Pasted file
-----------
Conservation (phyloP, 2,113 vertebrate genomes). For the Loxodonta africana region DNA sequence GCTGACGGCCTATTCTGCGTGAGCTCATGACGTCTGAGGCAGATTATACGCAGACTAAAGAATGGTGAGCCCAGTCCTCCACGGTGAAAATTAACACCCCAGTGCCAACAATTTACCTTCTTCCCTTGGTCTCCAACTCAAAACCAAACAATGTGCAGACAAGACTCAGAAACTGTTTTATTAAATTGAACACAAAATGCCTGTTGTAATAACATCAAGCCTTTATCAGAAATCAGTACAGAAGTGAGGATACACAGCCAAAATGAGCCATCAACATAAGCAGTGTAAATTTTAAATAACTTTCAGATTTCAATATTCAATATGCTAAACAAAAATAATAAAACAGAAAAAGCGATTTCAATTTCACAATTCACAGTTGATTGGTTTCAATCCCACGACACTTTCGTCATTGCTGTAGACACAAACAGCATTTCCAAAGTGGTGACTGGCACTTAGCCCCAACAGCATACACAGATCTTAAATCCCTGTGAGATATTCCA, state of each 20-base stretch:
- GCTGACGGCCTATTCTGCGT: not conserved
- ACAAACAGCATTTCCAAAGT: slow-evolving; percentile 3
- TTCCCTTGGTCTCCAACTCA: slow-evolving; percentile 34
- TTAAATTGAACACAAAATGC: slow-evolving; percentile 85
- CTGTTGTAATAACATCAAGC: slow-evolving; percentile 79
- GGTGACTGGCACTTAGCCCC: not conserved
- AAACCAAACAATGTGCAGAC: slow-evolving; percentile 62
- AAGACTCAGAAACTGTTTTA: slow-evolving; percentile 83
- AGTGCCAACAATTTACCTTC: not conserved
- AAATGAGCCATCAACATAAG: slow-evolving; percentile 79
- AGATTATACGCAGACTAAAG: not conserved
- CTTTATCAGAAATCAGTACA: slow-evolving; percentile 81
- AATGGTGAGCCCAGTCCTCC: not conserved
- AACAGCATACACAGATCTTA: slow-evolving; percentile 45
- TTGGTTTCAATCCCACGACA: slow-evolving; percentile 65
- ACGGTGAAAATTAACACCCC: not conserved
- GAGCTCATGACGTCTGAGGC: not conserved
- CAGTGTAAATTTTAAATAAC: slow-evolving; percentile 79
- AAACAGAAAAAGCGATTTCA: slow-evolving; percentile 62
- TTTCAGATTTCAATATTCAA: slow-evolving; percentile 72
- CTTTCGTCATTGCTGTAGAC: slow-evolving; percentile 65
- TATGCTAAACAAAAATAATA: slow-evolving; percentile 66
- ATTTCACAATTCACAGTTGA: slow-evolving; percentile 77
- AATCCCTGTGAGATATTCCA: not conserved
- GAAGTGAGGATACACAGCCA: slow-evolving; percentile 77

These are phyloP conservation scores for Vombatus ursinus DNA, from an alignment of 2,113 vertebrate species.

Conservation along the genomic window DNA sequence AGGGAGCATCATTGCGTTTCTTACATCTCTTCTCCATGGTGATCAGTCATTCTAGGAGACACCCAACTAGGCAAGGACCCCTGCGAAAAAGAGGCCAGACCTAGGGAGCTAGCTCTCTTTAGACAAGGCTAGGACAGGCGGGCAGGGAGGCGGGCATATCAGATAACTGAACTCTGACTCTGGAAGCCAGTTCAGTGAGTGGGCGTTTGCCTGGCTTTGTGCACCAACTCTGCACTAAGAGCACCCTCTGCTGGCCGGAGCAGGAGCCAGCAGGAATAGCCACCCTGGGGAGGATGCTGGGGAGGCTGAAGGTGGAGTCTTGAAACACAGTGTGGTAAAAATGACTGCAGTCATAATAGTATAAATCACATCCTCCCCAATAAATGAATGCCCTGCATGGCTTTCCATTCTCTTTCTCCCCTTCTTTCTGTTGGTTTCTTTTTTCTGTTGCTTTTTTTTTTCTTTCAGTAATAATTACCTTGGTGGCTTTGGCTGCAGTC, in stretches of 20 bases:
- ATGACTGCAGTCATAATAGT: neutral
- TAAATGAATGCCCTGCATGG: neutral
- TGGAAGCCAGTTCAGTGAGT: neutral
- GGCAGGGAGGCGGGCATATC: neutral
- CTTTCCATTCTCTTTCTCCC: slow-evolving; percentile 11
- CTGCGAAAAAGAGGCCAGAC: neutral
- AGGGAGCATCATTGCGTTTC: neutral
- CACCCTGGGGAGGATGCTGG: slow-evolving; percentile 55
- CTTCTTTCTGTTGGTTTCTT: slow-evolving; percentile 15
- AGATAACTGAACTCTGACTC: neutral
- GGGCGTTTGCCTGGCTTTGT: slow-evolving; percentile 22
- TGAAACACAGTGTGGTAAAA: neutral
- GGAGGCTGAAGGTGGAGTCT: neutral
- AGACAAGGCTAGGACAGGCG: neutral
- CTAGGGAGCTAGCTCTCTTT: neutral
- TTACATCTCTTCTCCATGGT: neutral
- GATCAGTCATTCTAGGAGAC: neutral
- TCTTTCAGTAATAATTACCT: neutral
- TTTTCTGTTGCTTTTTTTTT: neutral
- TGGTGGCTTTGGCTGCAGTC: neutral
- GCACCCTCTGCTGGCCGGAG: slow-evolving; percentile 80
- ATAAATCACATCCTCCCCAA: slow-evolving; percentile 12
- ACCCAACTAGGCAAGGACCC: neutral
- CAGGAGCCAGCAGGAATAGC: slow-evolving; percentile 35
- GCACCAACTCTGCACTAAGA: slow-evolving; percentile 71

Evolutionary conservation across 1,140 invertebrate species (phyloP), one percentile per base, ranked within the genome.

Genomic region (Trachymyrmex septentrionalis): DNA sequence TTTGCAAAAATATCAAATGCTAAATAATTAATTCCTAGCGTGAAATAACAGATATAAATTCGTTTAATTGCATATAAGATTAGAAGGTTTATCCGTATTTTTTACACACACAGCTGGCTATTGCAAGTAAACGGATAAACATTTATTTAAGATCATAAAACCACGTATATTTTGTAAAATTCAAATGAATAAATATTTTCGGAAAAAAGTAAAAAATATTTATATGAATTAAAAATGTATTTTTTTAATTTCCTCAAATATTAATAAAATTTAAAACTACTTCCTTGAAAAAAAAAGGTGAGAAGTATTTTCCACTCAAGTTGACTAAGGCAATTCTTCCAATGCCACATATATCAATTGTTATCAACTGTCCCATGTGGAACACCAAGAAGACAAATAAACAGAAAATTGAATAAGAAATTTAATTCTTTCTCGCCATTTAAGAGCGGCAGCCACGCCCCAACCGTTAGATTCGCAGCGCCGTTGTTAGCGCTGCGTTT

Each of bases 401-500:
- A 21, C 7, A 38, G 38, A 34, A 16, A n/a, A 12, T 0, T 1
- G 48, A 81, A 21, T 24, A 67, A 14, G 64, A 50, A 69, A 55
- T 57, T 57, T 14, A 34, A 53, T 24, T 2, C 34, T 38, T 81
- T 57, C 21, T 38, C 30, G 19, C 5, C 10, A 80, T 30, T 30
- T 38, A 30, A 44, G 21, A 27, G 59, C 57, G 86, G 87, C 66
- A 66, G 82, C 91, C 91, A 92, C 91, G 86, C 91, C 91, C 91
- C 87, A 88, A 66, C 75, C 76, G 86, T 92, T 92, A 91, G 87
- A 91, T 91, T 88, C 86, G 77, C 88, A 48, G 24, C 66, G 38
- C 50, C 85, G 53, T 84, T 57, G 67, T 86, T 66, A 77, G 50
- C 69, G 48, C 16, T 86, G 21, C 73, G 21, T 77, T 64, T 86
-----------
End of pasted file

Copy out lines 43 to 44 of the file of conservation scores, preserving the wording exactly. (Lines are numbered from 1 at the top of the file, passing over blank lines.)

- CTAGGGAGCTAGCTCTCTTT: neutral
- TTACATCTCTTCTCCATGGT: neutral